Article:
Fancy Words

Fernweh.       Solivagant.       Paracosm.

The words sound great, but what do they mean?

Writers come across this issue all the time. Most of us are logophiles, which means we love words almost too much. We like words from different languages or just interesting words we find in general that no one knows about. We fall in love with the words, but then we want to write those words in our stories. Which can be an issue…

Readers – those wonderful creatures who read our stories – are not all logophiles like us. Some of them hate looking up the definition of new words. Some dislike the idea of reading for pleasure and finding SAT test words. Readers want to be drawn into the story, leaving their lives for a moment or two. Not study new words only to forget them five minutes later.

Writers, as much as we dislike it, have to write colloquially. We write to the people, for the people. If the readers cannot understand our big words, how can we get our messages across?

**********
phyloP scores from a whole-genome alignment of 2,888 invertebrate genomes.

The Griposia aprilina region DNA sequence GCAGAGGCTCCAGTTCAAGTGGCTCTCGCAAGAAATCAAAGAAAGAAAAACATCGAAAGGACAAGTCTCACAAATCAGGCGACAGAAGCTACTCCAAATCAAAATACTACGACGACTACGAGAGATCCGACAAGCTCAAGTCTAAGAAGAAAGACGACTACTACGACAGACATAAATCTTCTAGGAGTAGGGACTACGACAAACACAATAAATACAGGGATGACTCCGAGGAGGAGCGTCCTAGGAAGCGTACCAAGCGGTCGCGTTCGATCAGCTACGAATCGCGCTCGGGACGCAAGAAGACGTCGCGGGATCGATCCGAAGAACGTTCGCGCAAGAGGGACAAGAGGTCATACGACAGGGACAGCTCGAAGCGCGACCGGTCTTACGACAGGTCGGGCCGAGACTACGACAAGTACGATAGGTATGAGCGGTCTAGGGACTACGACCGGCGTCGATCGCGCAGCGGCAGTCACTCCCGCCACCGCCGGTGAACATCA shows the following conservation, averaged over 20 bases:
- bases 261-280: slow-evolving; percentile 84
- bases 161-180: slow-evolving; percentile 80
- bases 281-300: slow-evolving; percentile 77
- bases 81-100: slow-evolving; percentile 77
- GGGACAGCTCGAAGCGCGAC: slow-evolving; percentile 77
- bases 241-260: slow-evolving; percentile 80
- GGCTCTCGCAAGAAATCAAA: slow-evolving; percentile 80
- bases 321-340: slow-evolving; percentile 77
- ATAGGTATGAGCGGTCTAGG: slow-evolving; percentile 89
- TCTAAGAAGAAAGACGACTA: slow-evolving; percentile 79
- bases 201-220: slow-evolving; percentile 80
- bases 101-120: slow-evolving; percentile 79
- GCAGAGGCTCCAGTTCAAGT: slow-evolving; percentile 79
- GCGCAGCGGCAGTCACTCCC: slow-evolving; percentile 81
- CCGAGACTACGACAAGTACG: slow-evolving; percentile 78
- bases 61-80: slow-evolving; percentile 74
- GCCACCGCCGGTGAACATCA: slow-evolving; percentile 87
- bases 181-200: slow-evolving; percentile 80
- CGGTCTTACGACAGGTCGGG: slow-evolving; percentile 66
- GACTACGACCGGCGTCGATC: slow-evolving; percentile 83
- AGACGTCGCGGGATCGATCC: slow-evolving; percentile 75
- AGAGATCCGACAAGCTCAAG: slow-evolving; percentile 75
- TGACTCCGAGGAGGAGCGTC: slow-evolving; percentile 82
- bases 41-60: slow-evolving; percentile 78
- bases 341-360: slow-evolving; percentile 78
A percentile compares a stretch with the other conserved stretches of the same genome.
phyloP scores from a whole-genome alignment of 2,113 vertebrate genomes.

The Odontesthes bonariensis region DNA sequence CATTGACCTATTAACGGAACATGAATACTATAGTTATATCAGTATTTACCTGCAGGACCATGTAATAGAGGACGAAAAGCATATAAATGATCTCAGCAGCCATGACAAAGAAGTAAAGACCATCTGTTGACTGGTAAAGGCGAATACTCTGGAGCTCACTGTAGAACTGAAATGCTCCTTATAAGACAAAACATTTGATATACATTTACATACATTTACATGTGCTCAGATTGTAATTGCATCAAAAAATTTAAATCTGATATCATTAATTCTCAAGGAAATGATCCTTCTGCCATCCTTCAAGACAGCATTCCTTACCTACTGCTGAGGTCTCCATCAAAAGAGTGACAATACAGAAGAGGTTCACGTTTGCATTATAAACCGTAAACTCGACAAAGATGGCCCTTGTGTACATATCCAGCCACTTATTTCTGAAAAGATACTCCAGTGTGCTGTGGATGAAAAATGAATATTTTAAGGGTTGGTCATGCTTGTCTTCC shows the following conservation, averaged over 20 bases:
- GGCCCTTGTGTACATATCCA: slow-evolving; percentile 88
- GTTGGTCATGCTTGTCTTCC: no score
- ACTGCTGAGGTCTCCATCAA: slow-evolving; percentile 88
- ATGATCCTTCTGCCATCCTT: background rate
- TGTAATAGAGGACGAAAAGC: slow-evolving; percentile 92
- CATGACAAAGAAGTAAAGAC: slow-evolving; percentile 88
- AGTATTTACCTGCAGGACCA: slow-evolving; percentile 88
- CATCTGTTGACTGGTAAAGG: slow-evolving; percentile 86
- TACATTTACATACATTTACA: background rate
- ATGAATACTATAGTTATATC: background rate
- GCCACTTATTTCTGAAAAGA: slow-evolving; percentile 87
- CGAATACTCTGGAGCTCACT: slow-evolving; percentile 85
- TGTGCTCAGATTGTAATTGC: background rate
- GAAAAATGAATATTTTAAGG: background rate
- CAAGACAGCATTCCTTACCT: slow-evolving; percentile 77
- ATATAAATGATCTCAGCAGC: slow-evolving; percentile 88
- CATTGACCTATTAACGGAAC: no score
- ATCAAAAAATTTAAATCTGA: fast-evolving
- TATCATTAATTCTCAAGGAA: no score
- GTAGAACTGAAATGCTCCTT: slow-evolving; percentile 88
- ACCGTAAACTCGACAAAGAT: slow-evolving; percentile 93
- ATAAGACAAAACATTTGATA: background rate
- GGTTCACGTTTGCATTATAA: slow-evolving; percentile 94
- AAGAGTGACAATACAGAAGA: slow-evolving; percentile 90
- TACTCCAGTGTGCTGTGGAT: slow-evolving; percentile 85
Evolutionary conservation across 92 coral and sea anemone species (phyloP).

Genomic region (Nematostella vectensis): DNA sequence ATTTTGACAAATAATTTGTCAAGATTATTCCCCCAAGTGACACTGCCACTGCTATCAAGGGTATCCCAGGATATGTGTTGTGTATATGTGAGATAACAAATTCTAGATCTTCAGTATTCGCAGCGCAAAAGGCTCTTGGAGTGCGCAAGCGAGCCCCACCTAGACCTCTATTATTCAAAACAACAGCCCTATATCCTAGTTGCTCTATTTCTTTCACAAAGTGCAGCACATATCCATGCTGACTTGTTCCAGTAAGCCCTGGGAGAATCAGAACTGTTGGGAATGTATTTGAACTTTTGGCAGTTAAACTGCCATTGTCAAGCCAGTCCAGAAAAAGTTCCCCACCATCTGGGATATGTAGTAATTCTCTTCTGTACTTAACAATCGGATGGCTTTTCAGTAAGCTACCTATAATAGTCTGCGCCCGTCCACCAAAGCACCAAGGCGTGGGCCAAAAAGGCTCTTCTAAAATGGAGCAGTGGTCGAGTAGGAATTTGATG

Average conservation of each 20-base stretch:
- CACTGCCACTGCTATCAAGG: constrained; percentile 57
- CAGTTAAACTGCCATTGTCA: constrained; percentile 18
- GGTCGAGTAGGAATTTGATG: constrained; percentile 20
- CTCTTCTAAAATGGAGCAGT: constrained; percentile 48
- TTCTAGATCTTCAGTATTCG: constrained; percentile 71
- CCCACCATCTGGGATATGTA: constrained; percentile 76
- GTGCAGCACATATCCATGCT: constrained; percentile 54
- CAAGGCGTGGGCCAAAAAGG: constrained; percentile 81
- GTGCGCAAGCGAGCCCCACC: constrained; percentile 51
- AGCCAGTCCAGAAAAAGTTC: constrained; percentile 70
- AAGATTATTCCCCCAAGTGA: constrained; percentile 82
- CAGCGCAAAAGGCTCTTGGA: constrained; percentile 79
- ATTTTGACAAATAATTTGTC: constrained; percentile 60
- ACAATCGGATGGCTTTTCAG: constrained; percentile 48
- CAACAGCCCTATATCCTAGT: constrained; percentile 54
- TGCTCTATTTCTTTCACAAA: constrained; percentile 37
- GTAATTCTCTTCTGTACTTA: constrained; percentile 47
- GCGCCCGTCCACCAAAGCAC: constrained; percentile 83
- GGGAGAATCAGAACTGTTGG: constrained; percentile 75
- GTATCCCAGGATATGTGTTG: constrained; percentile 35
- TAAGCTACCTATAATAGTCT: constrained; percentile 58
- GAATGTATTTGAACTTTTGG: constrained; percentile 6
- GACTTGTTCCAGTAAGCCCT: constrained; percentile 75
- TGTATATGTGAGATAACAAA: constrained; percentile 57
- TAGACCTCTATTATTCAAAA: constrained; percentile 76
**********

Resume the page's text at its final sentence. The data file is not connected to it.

3 thoughts on “Fancy Words

  1. i totally agree. you need to consider also your target audience as well. I was once told that i needed to change some of the words i used in my book because they were too simple. I thought about replacing the words suggested, went as far as research thesaurus for alternative words. but then i told myself, my story is told on the first person, by a character who had to drop out of school at the age of 12. and it was targeted at the ya audience. So i left the words as they were.

    Liked by 1 person

    1. That’s a cool story! & yeah, I’ve heard about changing words to match the target audience. Those can be good for third POV, but not from first POV when you need more of the character’s personality in my opinion.

      Liked by 1 person

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